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Researcher using microscope

The 2024 Otago Foreign Policy School will focus on Global Health issues such as inequity, a Pacific perspective, and preparedness for global emergencies.

The challenge of managing Global Health in a world still grappling with the aftermath of the Covid-19 pandemic is about to be put under a spotlight.

While the pandemic itself has been the topic of much analysis, a global consensus on how best to prepare for the next one is yet to be reached.

More broadly, states struggle to develop trans-national responses to diverse existential threats to all humans, including increasing global inequity, effects of climate change, and the growing burden of both infectious and noncommunicable diseases.

Philip Hill
Professor Philip Hill

These and other vital Global Health topics will be up for discussion among leading international and New Zealand Global Health experts at the 2024 Otago Foreign Policy School.

Co-director Professor Philip Hill says states inevitably prioritise self-interest in making and implementing global policies, even when the best interests of all humans are at stake.

“Global bodies are empowered to serve little more than a convening role, with individuals and states nonetheless viewing them with suspicion and as threats to sovereignty.

“Meanwhile, some states have out-sized influence over others. Inequities at the global policy level filter through to inequities in health management and outcomes across the world.”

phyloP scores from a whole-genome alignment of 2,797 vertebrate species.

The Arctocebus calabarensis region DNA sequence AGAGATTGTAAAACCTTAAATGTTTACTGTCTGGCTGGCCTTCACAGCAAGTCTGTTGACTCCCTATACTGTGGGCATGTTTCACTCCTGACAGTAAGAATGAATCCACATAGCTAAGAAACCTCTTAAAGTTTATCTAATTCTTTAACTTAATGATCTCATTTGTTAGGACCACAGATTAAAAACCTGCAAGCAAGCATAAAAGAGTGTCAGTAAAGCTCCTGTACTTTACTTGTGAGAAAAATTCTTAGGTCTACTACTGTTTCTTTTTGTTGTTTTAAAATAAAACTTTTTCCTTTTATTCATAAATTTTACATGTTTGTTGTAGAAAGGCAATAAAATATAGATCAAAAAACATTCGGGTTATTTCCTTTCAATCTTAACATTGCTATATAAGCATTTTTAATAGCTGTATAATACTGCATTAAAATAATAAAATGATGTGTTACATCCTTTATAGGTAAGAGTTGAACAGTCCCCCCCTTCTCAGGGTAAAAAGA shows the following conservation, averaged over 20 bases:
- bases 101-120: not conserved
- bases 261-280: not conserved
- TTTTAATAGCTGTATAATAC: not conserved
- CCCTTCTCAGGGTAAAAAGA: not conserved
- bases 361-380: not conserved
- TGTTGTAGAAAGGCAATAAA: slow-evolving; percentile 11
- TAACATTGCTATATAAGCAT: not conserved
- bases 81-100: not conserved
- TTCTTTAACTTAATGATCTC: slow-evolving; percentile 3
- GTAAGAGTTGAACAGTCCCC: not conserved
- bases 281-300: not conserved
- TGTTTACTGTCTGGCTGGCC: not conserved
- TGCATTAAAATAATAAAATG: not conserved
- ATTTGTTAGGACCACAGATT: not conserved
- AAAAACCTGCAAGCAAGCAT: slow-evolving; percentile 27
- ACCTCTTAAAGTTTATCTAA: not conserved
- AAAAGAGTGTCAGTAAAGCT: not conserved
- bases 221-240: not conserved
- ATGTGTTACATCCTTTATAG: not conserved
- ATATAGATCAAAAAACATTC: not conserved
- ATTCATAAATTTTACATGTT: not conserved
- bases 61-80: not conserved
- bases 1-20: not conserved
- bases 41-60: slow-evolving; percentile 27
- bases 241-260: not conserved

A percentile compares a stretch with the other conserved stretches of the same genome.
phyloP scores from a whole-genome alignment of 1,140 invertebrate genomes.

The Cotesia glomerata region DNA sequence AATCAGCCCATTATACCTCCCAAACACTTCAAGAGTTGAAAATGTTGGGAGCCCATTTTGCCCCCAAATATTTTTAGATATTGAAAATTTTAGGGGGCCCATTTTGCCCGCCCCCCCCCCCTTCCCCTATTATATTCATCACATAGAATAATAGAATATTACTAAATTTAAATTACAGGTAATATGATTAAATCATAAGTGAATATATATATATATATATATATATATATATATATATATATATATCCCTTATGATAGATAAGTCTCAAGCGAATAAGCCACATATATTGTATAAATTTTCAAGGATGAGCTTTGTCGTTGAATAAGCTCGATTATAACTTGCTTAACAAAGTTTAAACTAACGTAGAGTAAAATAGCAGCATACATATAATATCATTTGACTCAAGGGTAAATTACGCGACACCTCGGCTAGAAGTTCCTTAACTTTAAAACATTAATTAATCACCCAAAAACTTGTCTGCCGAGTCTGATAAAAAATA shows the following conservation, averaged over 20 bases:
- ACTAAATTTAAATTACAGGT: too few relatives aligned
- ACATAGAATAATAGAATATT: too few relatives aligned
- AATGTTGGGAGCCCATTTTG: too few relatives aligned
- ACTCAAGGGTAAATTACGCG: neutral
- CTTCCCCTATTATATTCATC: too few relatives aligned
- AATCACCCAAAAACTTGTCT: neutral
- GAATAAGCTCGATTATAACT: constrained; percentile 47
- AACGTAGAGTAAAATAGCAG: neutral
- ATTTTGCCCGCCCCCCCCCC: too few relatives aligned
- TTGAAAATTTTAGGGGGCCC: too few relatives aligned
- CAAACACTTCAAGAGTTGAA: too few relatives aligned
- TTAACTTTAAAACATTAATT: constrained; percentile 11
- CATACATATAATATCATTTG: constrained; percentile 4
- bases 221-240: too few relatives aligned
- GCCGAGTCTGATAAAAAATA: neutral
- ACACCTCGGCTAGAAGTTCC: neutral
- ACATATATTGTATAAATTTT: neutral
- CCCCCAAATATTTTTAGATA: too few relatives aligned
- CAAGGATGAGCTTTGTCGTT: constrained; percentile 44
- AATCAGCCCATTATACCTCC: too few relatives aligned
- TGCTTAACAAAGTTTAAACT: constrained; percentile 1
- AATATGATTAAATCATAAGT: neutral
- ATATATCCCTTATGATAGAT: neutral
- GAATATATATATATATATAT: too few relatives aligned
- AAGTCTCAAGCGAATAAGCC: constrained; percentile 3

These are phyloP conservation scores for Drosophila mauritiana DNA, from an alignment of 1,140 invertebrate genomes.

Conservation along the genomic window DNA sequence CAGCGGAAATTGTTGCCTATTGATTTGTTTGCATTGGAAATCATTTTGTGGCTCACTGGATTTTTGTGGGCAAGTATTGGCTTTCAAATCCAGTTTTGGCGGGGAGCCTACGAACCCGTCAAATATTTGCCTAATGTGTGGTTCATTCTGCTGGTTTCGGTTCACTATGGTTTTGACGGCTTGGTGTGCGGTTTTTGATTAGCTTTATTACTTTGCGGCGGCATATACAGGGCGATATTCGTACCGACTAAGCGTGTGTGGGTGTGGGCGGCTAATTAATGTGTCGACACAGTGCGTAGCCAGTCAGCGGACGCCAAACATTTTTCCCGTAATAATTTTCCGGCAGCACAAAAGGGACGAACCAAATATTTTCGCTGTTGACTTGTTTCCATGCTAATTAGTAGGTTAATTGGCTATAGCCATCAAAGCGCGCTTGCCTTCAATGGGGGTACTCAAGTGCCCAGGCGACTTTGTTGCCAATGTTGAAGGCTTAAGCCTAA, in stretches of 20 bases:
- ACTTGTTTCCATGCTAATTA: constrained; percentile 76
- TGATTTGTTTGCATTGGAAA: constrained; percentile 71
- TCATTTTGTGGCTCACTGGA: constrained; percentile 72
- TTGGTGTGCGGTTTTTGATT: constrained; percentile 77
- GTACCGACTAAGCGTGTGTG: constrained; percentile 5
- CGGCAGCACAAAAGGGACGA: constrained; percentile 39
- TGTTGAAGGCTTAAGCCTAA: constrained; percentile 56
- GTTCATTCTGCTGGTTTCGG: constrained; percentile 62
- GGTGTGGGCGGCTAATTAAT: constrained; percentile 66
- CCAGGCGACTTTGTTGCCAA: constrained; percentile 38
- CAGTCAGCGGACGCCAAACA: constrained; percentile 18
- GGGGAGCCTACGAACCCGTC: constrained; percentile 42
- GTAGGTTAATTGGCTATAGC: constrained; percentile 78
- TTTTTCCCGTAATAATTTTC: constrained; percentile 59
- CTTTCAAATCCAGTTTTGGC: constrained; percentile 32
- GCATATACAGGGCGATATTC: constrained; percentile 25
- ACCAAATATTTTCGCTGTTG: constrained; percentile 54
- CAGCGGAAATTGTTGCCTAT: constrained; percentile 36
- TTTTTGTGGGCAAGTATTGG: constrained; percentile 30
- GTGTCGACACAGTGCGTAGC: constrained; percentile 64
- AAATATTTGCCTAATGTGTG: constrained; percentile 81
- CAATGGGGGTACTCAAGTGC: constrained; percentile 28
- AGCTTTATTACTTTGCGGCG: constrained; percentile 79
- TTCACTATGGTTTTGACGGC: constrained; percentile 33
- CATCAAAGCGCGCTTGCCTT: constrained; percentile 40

Global Health can be defined succinctly as collaborative trans-national research and action to address health problems for all, he says.

“It encompasses population-wide and individual-based health issues and operates across all sectors. It transcends national boundaries and requires trans-national action.”

Key themes of the School, covered through keynote talks and interactive sessions, aim to include:

  • Global Health diplomacy, Law, Governance, and Global Institutions
  • A Pacific perspective on Global Health
  • Preparedness for Global Health emergencies
  • Lessons from the history of Global Health challenges
  • Health Nationalism, and Global equity, and major Global Health responses

Htin Lin Aung
Dr Htin Lin Aung

Fellow Co-director Dr Htin Lin Aung says Global Health is a flagship area of expertise at Otago, with University-wide inter-disciplinary engagement and collaborative initiatives in the Pacific, Asia and Africa, and engagement of major Global Health Funders.

The School, now in its 58th year, is an annual event and regularly attracts academics, diplomats, media, and members of the general public.

Included in the 2024 line-up are keynote speaker Professor Ilona Kickbusch, Founder of the Global Health Centre in Switzerland; Dr Audrey Aumua, CEO of the Fred Hollows Foundation; Dr Paula Vivili, Deputy Director General of Pacific Community/Communatué du Pacifique in Fiji and speakers from Australia, Taiwan, and New Zealand, including world leaders on staff at the University of Otago.

Event details:
Otago Foreign Policy School - Global Health: Challenges and Responses, 21 – 23 June 2024

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